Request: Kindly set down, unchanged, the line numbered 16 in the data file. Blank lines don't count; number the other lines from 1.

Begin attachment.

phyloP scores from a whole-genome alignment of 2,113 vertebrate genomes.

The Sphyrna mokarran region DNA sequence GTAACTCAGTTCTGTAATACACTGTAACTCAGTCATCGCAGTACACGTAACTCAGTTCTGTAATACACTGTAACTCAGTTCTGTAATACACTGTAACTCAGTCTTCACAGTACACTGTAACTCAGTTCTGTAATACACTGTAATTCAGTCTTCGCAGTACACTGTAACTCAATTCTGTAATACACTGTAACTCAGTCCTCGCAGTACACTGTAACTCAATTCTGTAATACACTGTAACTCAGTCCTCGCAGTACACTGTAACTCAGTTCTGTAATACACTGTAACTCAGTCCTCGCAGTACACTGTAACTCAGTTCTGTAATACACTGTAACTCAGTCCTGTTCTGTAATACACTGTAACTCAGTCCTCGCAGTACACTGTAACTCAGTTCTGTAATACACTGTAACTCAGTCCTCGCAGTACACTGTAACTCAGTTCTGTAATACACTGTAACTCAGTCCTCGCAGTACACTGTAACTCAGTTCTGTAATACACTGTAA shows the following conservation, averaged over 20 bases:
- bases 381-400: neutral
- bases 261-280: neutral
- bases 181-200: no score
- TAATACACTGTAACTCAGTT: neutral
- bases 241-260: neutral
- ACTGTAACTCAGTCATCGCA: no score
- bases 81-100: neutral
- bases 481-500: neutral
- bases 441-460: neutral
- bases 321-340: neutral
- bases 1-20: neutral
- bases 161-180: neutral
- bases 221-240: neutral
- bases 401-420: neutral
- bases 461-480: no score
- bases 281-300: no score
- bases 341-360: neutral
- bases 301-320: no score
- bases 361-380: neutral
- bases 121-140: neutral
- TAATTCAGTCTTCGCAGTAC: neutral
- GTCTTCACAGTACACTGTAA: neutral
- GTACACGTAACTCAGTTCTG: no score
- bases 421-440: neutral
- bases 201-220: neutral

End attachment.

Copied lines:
- bases 401-420: neutral